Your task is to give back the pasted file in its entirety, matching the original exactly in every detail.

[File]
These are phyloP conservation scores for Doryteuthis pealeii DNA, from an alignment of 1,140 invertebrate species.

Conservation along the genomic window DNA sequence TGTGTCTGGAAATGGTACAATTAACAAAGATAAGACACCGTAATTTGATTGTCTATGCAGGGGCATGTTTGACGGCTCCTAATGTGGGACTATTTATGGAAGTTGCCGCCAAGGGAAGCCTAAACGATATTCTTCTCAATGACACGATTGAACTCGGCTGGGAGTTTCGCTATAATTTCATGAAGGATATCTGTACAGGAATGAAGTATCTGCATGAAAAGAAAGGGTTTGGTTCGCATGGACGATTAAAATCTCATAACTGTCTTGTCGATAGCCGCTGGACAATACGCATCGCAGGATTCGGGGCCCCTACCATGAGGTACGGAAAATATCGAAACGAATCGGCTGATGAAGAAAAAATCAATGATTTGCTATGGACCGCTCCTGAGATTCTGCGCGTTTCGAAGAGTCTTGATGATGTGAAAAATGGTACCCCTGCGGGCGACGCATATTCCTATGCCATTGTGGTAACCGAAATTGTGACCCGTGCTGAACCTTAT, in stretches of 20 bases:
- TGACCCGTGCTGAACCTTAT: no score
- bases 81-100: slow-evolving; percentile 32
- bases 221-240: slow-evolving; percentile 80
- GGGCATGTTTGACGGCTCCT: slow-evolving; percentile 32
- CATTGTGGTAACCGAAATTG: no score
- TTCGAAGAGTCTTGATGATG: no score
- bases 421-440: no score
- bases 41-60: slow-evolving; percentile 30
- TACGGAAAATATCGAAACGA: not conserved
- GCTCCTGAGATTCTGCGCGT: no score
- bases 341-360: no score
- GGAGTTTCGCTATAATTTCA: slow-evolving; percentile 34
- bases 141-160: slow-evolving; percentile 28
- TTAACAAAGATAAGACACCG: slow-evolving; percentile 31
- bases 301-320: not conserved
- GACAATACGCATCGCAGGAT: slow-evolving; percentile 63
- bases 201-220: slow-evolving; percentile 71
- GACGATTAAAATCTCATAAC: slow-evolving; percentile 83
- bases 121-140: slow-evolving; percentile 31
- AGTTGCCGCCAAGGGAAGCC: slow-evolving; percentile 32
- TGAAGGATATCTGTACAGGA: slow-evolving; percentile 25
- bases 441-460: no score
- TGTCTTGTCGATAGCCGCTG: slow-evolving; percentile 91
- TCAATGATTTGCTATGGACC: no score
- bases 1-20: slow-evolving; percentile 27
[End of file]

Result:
These are phyloP conservation scores for Doryteuthis pealeii DNA, from an alignment of 1,140 invertebrate species.

Conservation along the genomic window DNA sequence TGTGTCTGGAAATGGTACAATTAACAAAGATAAGACACCGTAATTTGATTGTCTATGCAGGGGCATGTTTGACGGCTCCTAATGTGGGACTATTTATGGAAGTTGCCGCCAAGGGAAGCCTAAACGATATTCTTCTCAATGACACGATTGAACTCGGCTGGGAGTTTCGCTATAATTTCATGAAGGATATCTGTACAGGAATGAAGTATCTGCATGAAAAGAAAGGGTTTGGTTCGCATGGACGATTAAAATCTCATAACTGTCTTGTCGATAGCCGCTGGACAATACGCATCGCAGGATTCGGGGCCCCTACCATGAGGTACGGAAAATATCGAAACGAATCGGCTGATGAAGAAAAAATCAATGATTTGCTATGGACCGCTCCTGAGATTCTGCGCGTTTCGAAGAGTCTTGATGATGTGAAAAATGGTACCCCTGCGGGCGACGCATATTCCTATGCCATTGTGGTAACCGAAATTGTGACCCGTGCTGAACCTTAT, in stretches of 20 bases:
- TGACCCGTGCTGAACCTTAT: no score
- bases 81-100: slow-evolving; percentile 32
- bases 221-240: slow-evolving; percentile 80
- GGGCATGTTTGACGGCTCCT: slow-evolving; percentile 32
- CATTGTGGTAACCGAAATTG: no score
- TTCGAAGAGTCTTGATGATG: no score
- bases 421-440: no score
- bases 41-60: slow-evolving; percentile 30
- TACGGAAAATATCGAAACGA: not conserved
- GCTCCTGAGATTCTGCGCGT: no score
- bases 341-360: no score
- GGAGTTTCGCTATAATTTCA: slow-evolving; percentile 34
- bases 141-160: slow-evolving; percentile 28
- TTAACAAAGATAAGACACCG: slow-evolving; percentile 31
- bases 301-320: not conserved
- GACAATACGCATCGCAGGAT: slow-evolving; percentile 63
- bases 201-220: slow-evolving; percentile 71
- GACGATTAAAATCTCATAAC: slow-evolving; percentile 83
- bases 121-140: slow-evolving; percentile 31
- AGTTGCCGCCAAGGGAAGCC: slow-evolving; percentile 32
- TGAAGGATATCTGTACAGGA: slow-evolving; percentile 25
- bases 441-460: no score
- TGTCTTGTCGATAGCCGCTG: slow-evolving; percentile 91
- TCAATGATTTGCTATGGACC: no score
- bases 1-20: slow-evolving; percentile 27